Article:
An emotional Rafael Nadal labelled his epic US Open final win over Daniil Medvedev a "crazy match" after clinching his 19th grand slam title.

Nadal edged Medvedev 7-5 6-3 5-7 4-6 6-4 in an extraordinary decider that lasted four hours, 49 minutes on Arthur Ashe Stadium on Sunday, moving within one of Roger Federer's tally of 20 major titles.

The Spanish great gave up a two-sets-to-love lead and then saw Medvedev rally from 5-2 down before he closed out his fourth US Open title.

Nadal said it was an incredible encounter and he paid tribute to Medvedev, who has the most wins on the ATP Tour this year.

"This victory means a lot, especially the way the match became so difficult, so tough," he said in an on-court interview.

"I was able to hold at the end the nerves because the nerves were so high after having the match almost under control, 5-2, 5-4, break point. It has been a crazy match. I'm just emotional."

Nadal added: "It was an amazing final. It seemed that I had more or less the match under control, but honestly first word I have to say is to Daniil.

"His summer is just one of the best summers I ever saw in this sport since I was playing so, everybody saw why he is the number four player in the world already, only at 23 years old, so many congratulations for everything."

A video was played in Arthur Ashe after the final, with each of Nadal's grand slam titles featured in an emotional tribute.

The 33-year-old, who received multiple time violations during the final, had special thanks for the crowd in New York.

"It has been one of the most emotional nights in my tennis career," Nadal said.

"With that video, with all the support, all of you guys have been just amazing. Normally, I take it for the last thing but today it's going to be the first thing, thank you very, very much everybody in this stadium, [you] have been amazing energy.

"It's a real pleasure and honour to play in front of all of you in this amazing stadium. I think there is not one stadium that is more energetic than this one so many, many thanks for everything."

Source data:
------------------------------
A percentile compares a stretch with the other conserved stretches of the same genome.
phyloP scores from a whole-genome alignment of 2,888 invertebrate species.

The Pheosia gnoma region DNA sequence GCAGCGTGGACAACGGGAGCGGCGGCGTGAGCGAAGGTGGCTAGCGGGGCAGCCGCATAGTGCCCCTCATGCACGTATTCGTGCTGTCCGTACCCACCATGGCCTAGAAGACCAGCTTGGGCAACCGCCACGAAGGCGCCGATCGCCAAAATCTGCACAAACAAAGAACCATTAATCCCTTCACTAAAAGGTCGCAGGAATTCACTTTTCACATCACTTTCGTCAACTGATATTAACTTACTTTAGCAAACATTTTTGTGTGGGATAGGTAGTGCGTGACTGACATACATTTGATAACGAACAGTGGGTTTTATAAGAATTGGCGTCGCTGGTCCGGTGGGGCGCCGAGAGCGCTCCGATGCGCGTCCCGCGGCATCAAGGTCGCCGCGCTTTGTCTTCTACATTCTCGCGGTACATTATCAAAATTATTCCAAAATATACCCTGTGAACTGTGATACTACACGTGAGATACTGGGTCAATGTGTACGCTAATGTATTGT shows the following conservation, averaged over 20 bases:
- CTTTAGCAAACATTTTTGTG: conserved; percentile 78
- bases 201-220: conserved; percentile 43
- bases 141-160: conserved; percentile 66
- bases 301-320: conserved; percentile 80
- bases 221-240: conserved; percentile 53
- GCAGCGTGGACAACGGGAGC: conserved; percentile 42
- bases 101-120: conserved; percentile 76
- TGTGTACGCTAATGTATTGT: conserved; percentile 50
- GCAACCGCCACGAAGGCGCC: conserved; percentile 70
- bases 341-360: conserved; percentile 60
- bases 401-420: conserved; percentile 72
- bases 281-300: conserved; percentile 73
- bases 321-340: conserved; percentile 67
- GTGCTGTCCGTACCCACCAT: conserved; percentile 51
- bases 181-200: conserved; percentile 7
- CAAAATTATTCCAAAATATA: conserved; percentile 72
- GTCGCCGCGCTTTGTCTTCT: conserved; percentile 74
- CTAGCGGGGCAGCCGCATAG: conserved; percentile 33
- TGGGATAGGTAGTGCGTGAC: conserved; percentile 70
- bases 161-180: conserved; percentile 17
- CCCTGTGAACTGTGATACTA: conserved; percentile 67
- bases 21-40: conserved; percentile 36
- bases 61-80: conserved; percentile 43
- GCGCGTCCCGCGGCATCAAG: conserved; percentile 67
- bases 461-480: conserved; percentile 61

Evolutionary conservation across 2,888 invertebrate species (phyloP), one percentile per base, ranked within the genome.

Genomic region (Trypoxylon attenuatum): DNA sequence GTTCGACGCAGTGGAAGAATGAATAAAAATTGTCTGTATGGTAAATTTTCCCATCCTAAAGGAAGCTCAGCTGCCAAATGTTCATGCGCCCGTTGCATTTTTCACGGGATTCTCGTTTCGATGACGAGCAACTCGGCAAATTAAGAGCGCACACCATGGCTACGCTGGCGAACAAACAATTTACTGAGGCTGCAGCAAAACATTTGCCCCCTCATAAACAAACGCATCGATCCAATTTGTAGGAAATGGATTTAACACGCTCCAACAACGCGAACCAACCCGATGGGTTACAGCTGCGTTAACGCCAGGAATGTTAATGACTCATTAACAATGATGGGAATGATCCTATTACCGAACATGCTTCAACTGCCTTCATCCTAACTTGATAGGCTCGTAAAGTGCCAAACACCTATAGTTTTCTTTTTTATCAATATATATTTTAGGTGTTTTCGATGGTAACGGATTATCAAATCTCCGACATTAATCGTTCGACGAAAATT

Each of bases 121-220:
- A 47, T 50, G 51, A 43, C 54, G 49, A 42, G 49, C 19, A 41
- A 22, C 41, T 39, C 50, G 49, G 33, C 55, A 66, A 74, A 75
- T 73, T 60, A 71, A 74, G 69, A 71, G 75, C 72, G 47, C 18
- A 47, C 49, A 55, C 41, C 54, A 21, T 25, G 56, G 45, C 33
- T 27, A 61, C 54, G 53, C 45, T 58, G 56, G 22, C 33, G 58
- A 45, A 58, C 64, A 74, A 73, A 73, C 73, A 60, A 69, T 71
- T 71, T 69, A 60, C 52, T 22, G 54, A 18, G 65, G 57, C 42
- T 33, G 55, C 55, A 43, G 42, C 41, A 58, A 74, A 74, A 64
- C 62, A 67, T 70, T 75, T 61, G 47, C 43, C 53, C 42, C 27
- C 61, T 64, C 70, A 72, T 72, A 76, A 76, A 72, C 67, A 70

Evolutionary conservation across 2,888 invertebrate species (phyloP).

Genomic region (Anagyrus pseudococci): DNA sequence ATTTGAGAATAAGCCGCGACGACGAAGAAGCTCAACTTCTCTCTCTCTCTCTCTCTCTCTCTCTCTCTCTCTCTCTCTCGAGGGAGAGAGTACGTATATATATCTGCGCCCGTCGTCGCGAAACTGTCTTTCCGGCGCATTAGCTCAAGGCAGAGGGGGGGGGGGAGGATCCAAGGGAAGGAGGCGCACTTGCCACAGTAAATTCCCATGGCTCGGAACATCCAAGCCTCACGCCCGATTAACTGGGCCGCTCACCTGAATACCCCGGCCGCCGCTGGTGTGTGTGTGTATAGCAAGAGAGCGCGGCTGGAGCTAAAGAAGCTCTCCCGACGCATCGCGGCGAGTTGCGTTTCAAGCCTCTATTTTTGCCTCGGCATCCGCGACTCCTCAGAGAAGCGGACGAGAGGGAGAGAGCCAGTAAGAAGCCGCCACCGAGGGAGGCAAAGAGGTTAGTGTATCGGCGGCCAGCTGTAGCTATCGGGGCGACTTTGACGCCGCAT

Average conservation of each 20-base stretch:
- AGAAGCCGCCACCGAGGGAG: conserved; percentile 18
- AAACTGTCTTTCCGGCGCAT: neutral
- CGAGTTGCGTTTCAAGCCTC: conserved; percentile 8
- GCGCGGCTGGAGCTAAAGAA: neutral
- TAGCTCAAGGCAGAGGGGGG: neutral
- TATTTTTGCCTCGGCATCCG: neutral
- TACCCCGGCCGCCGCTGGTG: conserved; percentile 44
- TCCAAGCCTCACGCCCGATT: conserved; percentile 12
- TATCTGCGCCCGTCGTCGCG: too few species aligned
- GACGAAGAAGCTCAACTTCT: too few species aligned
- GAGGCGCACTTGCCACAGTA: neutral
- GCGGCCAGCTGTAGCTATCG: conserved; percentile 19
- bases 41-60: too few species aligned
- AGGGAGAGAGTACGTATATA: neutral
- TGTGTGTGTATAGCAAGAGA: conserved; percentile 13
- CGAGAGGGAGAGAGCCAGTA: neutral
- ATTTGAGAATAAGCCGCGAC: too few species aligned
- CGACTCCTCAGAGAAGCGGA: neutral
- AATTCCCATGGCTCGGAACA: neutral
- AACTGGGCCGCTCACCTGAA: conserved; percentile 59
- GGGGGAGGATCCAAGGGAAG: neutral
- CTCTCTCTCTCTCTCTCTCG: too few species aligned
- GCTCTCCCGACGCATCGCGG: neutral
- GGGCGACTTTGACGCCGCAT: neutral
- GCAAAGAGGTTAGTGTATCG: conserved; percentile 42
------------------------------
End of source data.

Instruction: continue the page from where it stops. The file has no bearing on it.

Rafael Nadal moved within one of Roger Federer's grand slam tally, edging Daniil Medvedev in an epic US Open final to claim his 19th major title on Sunday.

Nadal was pushed to the limit by first-time grand slam finalist Medvedev in a thrilling decider, eventually prevailing 7-5 6-3 5-7 4-6 6-4 after four hours, 49 minutes on Arthur Ashe Stadium.

The Spanish great secured his second major of 2019 and moved within one of Federer, who holds the all-time men's record for most grand slam titles with 20.

Medvedev, who has the most wins on the ATP Tour this year and has played the role of villain in New York, looked set to cause a momentous upset, only for Nadal to edge through the fifth set.

The 23-year-old Russian won just three games against Nadal in the Rogers Cup final a month ago, yet almost became the second player in history to beat the left-hander after losing the first two sets to the 33-year-old at a grand slam.

The win meant the 'Big Three' of Nadal, Federer and Novak Djokovic swept the grand slams for the third straight year, a feat they last achieved between 2006 and 2008.

In what was a high-quality start, there was early drama as Nadal produced an around-the-net winner and was given a time violation in the opening game.

The duo then traded breaks, Nadal mishitting a forehand into the bottom of the net to give Medvedev a 2-1 lead, only for the Russian to send a backhand well long to fail to consolidate.

Nadal's pressure – Medvedev fended off three break points in the eighth game and was again tested in the 10th – paid off at the perfect time, landing the break and opening set when his opponent put a backhand volley into the net.

Medvedev recovered from 0-40 to hold for 2-2 in the second set, but there was no denying Nadal in the sixth game, a deep return leading to an error and a break as the second seed took complete control.

Nadal gave up a break lead midway through the third set and Medvedev fought hard – the villain threatening to turn hero as he earned chants from the Arthur Ashe crowd – before spectacularly taking the set with a backhand winner down the line.

Suddenly, it was Medvedev – calm and composed – looking the better of the two players as Nadal seemed to be tiring, a tough hold in the second game of the fourth set coming as the Spaniard tried to fire himself up.

Nadal looked the more likely to break until Medvedev did just that, ripping an incredible backhand return winner down the line to force a fifth set.

Medvedev needed treatment on his thigh before the deciding set, Nadal saving three break points in the second game, including one after a second time violation saw him denied a first serve.